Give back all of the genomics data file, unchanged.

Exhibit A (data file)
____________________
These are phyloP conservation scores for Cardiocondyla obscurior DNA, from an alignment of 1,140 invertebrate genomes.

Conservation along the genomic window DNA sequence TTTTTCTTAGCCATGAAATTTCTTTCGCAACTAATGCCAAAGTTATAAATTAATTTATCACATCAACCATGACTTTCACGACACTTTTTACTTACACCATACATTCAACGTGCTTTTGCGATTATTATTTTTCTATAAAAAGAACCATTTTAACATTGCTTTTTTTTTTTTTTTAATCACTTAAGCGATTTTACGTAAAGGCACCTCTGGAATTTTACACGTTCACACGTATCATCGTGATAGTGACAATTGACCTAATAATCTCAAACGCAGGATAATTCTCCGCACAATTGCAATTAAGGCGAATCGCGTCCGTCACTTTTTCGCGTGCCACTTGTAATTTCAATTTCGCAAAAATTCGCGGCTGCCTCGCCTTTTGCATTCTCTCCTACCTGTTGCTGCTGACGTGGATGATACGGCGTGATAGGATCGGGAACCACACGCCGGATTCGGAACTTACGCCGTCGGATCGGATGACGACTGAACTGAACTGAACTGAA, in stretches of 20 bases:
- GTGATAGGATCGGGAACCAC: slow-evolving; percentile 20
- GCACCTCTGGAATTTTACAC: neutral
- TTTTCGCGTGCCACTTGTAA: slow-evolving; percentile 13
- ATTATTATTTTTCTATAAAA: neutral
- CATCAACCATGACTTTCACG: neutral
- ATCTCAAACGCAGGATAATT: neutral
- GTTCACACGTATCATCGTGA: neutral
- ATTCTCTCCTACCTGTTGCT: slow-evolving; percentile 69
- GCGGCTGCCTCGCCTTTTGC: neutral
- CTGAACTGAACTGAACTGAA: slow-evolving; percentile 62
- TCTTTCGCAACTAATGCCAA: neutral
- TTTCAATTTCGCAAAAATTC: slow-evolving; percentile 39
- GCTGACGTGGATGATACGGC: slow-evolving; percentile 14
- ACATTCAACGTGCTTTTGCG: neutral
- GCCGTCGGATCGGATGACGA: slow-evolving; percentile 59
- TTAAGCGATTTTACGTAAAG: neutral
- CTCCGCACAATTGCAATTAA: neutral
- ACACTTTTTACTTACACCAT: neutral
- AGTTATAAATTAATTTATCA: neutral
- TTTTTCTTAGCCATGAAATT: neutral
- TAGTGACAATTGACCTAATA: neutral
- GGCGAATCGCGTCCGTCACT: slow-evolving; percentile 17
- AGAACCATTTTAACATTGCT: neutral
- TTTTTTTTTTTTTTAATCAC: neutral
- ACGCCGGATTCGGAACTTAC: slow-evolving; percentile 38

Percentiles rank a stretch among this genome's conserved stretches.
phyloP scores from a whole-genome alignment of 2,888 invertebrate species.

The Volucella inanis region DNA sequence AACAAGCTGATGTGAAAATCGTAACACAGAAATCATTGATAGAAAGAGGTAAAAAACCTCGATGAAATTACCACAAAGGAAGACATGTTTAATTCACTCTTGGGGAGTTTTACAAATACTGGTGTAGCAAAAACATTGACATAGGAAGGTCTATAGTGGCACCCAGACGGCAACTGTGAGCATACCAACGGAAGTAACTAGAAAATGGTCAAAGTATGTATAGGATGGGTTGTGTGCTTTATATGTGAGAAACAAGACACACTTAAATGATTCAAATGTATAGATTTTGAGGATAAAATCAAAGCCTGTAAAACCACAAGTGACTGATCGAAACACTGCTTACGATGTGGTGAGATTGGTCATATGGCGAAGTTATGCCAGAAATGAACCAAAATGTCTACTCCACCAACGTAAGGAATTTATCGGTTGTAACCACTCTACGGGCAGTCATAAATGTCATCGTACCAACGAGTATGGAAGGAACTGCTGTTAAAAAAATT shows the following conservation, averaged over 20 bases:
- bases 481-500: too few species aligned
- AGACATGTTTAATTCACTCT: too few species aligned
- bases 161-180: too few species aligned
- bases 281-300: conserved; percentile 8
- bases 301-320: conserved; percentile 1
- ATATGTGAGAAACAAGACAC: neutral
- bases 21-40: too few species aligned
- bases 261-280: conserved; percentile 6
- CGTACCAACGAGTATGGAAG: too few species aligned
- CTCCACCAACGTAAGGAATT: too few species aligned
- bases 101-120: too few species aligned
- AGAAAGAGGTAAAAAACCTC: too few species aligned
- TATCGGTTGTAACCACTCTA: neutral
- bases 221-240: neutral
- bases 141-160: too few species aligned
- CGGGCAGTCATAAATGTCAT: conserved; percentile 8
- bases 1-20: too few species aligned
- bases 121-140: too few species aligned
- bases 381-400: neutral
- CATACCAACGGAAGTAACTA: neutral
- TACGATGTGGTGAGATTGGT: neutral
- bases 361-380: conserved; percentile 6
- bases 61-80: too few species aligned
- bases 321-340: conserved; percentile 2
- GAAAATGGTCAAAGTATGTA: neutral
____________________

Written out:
These are phyloP conservation scores for Cardiocondyla obscurior DNA, from an alignment of 1,140 invertebrate genomes.

Conservation along the genomic window DNA sequence TTTTTCTTAGCCATGAAATTTCTTTCGCAACTAATGCCAAAGTTATAAATTAATTTATCACATCAACCATGACTTTCACGACACTTTTTACTTACACCATACATTCAACGTGCTTTTGCGATTATTATTTTTCTATAAAAAGAACCATTTTAACATTGCTTTTTTTTTTTTTTTAATCACTTAAGCGATTTTACGTAAAGGCACCTCTGGAATTTTACACGTTCACACGTATCATCGTGATAGTGACAATTGACCTAATAATCTCAAACGCAGGATAATTCTCCGCACAATTGCAATTAAGGCGAATCGCGTCCGTCACTTTTTCGCGTGCCACTTGTAATTTCAATTTCGCAAAAATTCGCGGCTGCCTCGCCTTTTGCATTCTCTCCTACCTGTTGCTGCTGACGTGGATGATACGGCGTGATAGGATCGGGAACCACACGCCGGATTCGGAACTTACGCCGTCGGATCGGATGACGACTGAACTGAACTGAACTGAA, in stretches of 20 bases:
- GTGATAGGATCGGGAACCAC: slow-evolving; percentile 20
- GCACCTCTGGAATTTTACAC: neutral
- TTTTCGCGTGCCACTTGTAA: slow-evolving; percentile 13
- ATTATTATTTTTCTATAAAA: neutral
- CATCAACCATGACTTTCACG: neutral
- ATCTCAAACGCAGGATAATT: neutral
- GTTCACACGTATCATCGTGA: neutral
- ATTCTCTCCTACCTGTTGCT: slow-evolving; percentile 69
- GCGGCTGCCTCGCCTTTTGC: neutral
- CTGAACTGAACTGAACTGAA: slow-evolving; percentile 62
- TCTTTCGCAACTAATGCCAA: neutral
- TTTCAATTTCGCAAAAATTC: slow-evolving; percentile 39
- GCTGACGTGGATGATACGGC: slow-evolving; percentile 14
- ACATTCAACGTGCTTTTGCG: neutral
- GCCGTCGGATCGGATGACGA: slow-evolving; percentile 59
- TTAAGCGATTTTACGTAAAG: neutral
- CTCCGCACAATTGCAATTAA: neutral
- ACACTTTTTACTTACACCAT: neutral
- AGTTATAAATTAATTTATCA: neutral
- TTTTTCTTAGCCATGAAATT: neutral
- TAGTGACAATTGACCTAATA: neutral
- GGCGAATCGCGTCCGTCACT: slow-evolving; percentile 17
- AGAACCATTTTAACATTGCT: neutral
- TTTTTTTTTTTTTTAATCAC: neutral
- ACGCCGGATTCGGAACTTAC: slow-evolving; percentile 38

Percentiles rank a stretch among this genome's conserved stretches.
phyloP scores from a whole-genome alignment of 2,888 invertebrate species.

The Volucella inanis region DNA sequence AACAAGCTGATGTGAAAATCGTAACACAGAAATCATTGATAGAAAGAGGTAAAAAACCTCGATGAAATTACCACAAAGGAAGACATGTTTAATTCACTCTTGGGGAGTTTTACAAATACTGGTGTAGCAAAAACATTGACATAGGAAGGTCTATAGTGGCACCCAGACGGCAACTGTGAGCATACCAACGGAAGTAACTAGAAAATGGTCAAAGTATGTATAGGATGGGTTGTGTGCTTTATATGTGAGAAACAAGACACACTTAAATGATTCAAATGTATAGATTTTGAGGATAAAATCAAAGCCTGTAAAACCACAAGTGACTGATCGAAACACTGCTTACGATGTGGTGAGATTGGTCATATGGCGAAGTTATGCCAGAAATGAACCAAAATGTCTACTCCACCAACGTAAGGAATTTATCGGTTGTAACCACTCTACGGGCAGTCATAAATGTCATCGTACCAACGAGTATGGAAGGAACTGCTGTTAAAAAAATT shows the following conservation, averaged over 20 bases:
- bases 481-500: too few species aligned
- AGACATGTTTAATTCACTCT: too few species aligned
- bases 161-180: too few species aligned
- bases 281-300: conserved; percentile 8
- bases 301-320: conserved; percentile 1
- ATATGTGAGAAACAAGACAC: neutral
- bases 21-40: too few species aligned
- bases 261-280: conserved; percentile 6
- CGTACCAACGAGTATGGAAG: too few species aligned
- CTCCACCAACGTAAGGAATT: too few species aligned
- bases 101-120: too few species aligned
- AGAAAGAGGTAAAAAACCTC: too few species aligned
- TATCGGTTGTAACCACTCTA: neutral
- bases 221-240: neutral
- bases 141-160: too few species aligned
- CGGGCAGTCATAAATGTCAT: conserved; percentile 8
- bases 1-20: too few species aligned
- bases 121-140: too few species aligned
- bases 381-400: neutral
- CATACCAACGGAAGTAACTA: neutral
- TACGATGTGGTGAGATTGGT: neutral
- bases 361-380: conserved; percentile 6
- bases 61-80: too few species aligned
- bases 321-340: conserved; percentile 2
- GAAAATGGTCAAAGTATGTA: neutral